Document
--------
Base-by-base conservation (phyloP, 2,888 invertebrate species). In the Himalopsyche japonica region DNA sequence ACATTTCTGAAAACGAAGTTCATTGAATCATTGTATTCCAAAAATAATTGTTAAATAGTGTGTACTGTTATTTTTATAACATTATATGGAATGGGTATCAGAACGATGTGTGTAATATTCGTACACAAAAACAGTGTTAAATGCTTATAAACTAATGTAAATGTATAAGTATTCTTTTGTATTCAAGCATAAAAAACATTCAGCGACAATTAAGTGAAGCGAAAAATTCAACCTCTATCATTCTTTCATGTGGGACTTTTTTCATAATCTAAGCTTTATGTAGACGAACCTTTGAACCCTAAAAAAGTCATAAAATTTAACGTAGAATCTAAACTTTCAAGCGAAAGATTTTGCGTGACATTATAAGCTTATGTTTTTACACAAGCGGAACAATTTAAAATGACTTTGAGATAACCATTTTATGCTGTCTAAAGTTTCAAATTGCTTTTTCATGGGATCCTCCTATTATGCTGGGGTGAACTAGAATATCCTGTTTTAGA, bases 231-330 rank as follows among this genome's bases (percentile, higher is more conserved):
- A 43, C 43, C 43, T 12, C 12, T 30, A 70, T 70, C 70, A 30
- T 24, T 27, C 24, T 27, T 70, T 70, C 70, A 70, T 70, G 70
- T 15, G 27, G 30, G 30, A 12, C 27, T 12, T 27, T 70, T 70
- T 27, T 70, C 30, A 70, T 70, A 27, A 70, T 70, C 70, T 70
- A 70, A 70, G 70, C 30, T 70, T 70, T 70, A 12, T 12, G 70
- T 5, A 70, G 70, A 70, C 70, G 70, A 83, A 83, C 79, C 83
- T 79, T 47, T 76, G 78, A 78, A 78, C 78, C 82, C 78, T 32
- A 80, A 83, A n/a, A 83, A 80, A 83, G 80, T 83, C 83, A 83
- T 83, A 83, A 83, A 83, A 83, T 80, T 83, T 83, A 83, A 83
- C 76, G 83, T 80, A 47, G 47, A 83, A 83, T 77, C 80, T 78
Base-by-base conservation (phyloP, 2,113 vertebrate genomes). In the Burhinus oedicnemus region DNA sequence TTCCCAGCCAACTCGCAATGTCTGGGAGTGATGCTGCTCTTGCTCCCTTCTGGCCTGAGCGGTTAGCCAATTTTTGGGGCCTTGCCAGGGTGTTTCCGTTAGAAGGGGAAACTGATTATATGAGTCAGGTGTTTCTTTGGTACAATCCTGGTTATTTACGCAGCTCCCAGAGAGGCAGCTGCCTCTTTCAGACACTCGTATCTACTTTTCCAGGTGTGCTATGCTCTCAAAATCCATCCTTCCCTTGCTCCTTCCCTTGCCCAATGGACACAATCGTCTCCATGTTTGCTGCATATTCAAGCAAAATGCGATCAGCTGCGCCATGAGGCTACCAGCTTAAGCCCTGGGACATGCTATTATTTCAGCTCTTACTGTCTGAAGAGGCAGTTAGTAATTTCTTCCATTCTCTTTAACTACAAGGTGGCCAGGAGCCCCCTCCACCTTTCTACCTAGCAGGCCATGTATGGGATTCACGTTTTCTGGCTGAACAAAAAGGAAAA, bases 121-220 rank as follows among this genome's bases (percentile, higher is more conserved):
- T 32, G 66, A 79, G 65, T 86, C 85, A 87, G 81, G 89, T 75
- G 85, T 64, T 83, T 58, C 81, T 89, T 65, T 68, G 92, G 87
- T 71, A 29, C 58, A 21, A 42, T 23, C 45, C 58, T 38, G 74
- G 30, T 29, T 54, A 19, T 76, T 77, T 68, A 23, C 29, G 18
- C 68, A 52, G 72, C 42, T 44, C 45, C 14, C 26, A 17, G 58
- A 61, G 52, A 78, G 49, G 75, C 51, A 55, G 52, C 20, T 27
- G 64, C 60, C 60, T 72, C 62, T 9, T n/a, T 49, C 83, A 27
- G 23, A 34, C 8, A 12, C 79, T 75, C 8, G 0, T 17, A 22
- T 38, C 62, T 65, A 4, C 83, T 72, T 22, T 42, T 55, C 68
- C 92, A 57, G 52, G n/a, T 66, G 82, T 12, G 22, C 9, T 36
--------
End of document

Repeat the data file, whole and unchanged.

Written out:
Base-by-base conservation (phyloP, 2,888 invertebrate species). In the Himalopsyche japonica region DNA sequence ACATTTCTGAAAACGAAGTTCATTGAATCATTGTATTCCAAAAATAATTGTTAAATAGTGTGTACTGTTATTTTTATAACATTATATGGAATGGGTATCAGAACGATGTGTGTAATATTCGTACACAAAAACAGTGTTAAATGCTTATAAACTAATGTAAATGTATAAGTATTCTTTTGTATTCAAGCATAAAAAACATTCAGCGACAATTAAGTGAAGCGAAAAATTCAACCTCTATCATTCTTTCATGTGGGACTTTTTTCATAATCTAAGCTTTATGTAGACGAACCTTTGAACCCTAAAAAAGTCATAAAATTTAACGTAGAATCTAAACTTTCAAGCGAAAGATTTTGCGTGACATTATAAGCTTATGTTTTTACACAAGCGGAACAATTTAAAATGACTTTGAGATAACCATTTTATGCTGTCTAAAGTTTCAAATTGCTTTTTCATGGGATCCTCCTATTATGCTGGGGTGAACTAGAATATCCTGTTTTAGA, bases 231-330 rank as follows among this genome's bases (percentile, higher is more conserved):
- A 43, C 43, C 43, T 12, C 12, T 30, A 70, T 70, C 70, A 30
- T 24, T 27, C 24, T 27, T 70, T 70, C 70, A 70, T 70, G 70
- T 15, G 27, G 30, G 30, A 12, C 27, T 12, T 27, T 70, T 70
- T 27, T 70, C 30, A 70, T 70, A 27, A 70, T 70, C 70, T 70
- A 70, A 70, G 70, C 30, T 70, T 70, T 70, A 12, T 12, G 70
- T 5, A 70, G 70, A 70, C 70, G 70, A 83, A 83, C 79, C 83
- T 79, T 47, T 76, G 78, A 78, A 78, C 78, C 82, C 78, T 32
- A 80, A 83, A n/a, A 83, A 80, A 83, G 80, T 83, C 83, A 83
- T 83, A 83, A 83, A 83, A 83, T 80, T 83, T 83, A 83, A 83
- C 76, G 83, T 80, A 47, G 47, A 83, A 83, T 77, C 80, T 78
Base-by-base conservation (phyloP, 2,113 vertebrate genomes). In the Burhinus oedicnemus region DNA sequence TTCCCAGCCAACTCGCAATGTCTGGGAGTGATGCTGCTCTTGCTCCCTTCTGGCCTGAGCGGTTAGCCAATTTTTGGGGCCTTGCCAGGGTGTTTCCGTTAGAAGGGGAAACTGATTATATGAGTCAGGTGTTTCTTTGGTACAATCCTGGTTATTTACGCAGCTCCCAGAGAGGCAGCTGCCTCTTTCAGACACTCGTATCTACTTTTCCAGGTGTGCTATGCTCTCAAAATCCATCCTTCCCTTGCTCCTTCCCTTGCCCAATGGACACAATCGTCTCCATGTTTGCTGCATATTCAAGCAAAATGCGATCAGCTGCGCCATGAGGCTACCAGCTTAAGCCCTGGGACATGCTATTATTTCAGCTCTTACTGTCTGAAGAGGCAGTTAGTAATTTCTTCCATTCTCTTTAACTACAAGGTGGCCAGGAGCCCCCTCCACCTTTCTACCTAGCAGGCCATGTATGGGATTCACGTTTTCTGGCTGAACAAAAAGGAAAA, bases 121-220 rank as follows among this genome's bases (percentile, higher is more conserved):
- T 32, G 66, A 79, G 65, T 86, C 85, A 87, G 81, G 89, T 75
- G 85, T 64, T 83, T 58, C 81, T 89, T 65, T 68, G 92, G 87
- T 71, A 29, C 58, A 21, A 42, T 23, C 45, C 58, T 38, G 74
- G 30, T 29, T 54, A 19, T 76, T 77, T 68, A 23, C 29, G 18
- C 68, A 52, G 72, C 42, T 44, C 45, C 14, C 26, A 17, G 58
- A 61, G 52, A 78, G 49, G 75, C 51, A 55, G 52, C 20, T 27
- G 64, C 60, C 60, T 72, C 62, T 9, T n/a, T 49, C 83, A 27
- G 23, A 34, C 8, A 12, C 79, T 75, C 8, G 0, T 17, A 22
- T 38, C 62, T 65, A 4, C 83, T 72, T 22, T 42, T 55, C 68
- C 92, A 57, G 52, G n/a, T 66, G 82, T 12, G 22, C 9, T 36